Hereditary and environmental factors causing total joint replacement due to hip and knee osteoarthritis – a twin registry based prospective cohort study

Karin Magnusson, Kåre Birger Hagen


The relative contribution of genetic factors and more modifiable environmental factors to a clinically
relevant osteoarthritis (OA) diagnosis is unkown. In this paper we present an ongoing study on the genetic
contribution to total joint replacement (TJR) due to hip and knee OA and effects of lifestyle and lifestyle
related conditions on TJR due to OA. We have linked data on incident OA from the Norwegian Arthroplasty
Registry were l with the Norwegian Twin Registry on the National ID number in 2014, thus obtaining a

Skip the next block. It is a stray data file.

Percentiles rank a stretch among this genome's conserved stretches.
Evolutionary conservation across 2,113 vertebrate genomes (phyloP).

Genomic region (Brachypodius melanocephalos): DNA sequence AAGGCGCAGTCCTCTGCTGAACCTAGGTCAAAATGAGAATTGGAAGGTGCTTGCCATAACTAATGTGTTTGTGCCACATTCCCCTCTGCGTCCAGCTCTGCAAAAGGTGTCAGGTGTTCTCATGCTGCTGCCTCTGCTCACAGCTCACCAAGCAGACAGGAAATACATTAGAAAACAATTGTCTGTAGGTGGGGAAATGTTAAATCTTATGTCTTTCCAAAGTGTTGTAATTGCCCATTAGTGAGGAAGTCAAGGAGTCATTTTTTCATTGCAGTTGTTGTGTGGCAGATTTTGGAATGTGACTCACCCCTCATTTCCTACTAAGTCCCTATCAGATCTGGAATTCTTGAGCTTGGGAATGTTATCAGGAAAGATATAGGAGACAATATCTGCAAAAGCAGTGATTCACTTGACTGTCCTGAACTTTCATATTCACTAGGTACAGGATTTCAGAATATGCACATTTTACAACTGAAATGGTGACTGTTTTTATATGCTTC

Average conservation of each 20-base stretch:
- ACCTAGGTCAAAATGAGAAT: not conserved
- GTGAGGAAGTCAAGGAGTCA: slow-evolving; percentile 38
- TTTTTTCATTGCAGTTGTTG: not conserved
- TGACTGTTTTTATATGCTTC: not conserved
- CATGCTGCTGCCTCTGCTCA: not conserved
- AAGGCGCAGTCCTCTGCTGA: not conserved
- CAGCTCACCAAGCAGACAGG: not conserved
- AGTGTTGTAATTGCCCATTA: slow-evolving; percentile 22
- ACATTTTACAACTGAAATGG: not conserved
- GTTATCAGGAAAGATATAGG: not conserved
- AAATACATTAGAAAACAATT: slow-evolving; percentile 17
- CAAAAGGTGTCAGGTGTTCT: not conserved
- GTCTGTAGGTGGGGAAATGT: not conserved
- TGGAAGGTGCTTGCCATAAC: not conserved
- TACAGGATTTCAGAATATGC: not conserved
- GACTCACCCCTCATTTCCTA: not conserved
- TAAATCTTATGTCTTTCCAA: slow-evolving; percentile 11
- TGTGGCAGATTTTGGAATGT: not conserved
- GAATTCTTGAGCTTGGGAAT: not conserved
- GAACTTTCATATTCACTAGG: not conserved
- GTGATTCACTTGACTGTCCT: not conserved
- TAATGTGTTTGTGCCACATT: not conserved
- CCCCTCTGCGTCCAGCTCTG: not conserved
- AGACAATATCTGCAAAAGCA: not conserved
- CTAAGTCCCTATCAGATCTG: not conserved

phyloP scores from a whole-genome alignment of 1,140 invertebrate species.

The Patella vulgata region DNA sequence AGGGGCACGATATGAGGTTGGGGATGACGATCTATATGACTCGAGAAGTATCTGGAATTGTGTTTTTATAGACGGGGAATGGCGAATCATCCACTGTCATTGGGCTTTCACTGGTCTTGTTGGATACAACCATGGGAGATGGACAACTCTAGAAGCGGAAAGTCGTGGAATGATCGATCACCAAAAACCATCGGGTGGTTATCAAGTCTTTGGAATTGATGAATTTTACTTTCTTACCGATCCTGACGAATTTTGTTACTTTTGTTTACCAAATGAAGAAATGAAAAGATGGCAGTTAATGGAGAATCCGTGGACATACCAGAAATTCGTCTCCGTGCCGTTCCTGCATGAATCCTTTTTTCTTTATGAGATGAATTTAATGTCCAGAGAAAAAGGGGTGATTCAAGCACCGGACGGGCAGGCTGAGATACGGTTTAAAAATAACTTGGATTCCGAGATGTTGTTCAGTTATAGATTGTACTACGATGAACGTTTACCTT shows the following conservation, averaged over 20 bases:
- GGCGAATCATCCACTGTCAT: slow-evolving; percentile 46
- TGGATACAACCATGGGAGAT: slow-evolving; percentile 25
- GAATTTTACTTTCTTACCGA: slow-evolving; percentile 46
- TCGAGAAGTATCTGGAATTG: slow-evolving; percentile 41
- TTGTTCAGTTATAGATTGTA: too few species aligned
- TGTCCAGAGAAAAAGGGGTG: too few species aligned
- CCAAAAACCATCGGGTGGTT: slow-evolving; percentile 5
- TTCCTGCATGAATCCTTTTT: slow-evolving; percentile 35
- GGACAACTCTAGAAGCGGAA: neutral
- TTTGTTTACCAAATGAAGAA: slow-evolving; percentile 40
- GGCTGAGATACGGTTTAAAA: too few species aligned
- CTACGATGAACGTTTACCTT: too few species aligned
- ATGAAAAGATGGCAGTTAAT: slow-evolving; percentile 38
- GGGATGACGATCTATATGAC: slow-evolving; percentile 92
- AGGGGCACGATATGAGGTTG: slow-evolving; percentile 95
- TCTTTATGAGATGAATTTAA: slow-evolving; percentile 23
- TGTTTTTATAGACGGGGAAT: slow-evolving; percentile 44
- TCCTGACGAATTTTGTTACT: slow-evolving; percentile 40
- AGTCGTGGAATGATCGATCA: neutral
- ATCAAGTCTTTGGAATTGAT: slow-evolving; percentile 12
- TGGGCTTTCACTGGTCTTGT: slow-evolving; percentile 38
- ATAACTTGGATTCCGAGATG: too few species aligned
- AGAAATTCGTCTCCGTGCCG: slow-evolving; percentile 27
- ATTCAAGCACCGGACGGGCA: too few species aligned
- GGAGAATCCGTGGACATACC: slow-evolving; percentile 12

population based cohort of same-sex twins born 1915-60. Data on height, weight and lifestyle were selfreporteded
in questionnaires conducted between 1978 and 1992. The monozygotic (MZ) and dizygotic
(DZ) concordances as well as the genetic contribution vs. contribution of more modifiable, environmental
factors to arthroplasty will be examined in separate analyses for the hip and the knee joint. The sample
comprised N=18058 twins (N=3803 MZ and N=5226 DZ pairs) including N=9650 (53.4%) females and a
mean (SD) age of 38 (12.3) years at questionnaire response. Some preliminary analyses have been performed
showing a higher concordance for TJR due to hip OA among MZ (0.36) than DZ twins (0.16), which may
be consistent with a genetic contribution to hip OA. TJR due to hip OA may be determined by genetic
factors. Results for the knee joint as well as final results from hereditary analyses and co-twin control
analyses of will be published consecutively from 2016.

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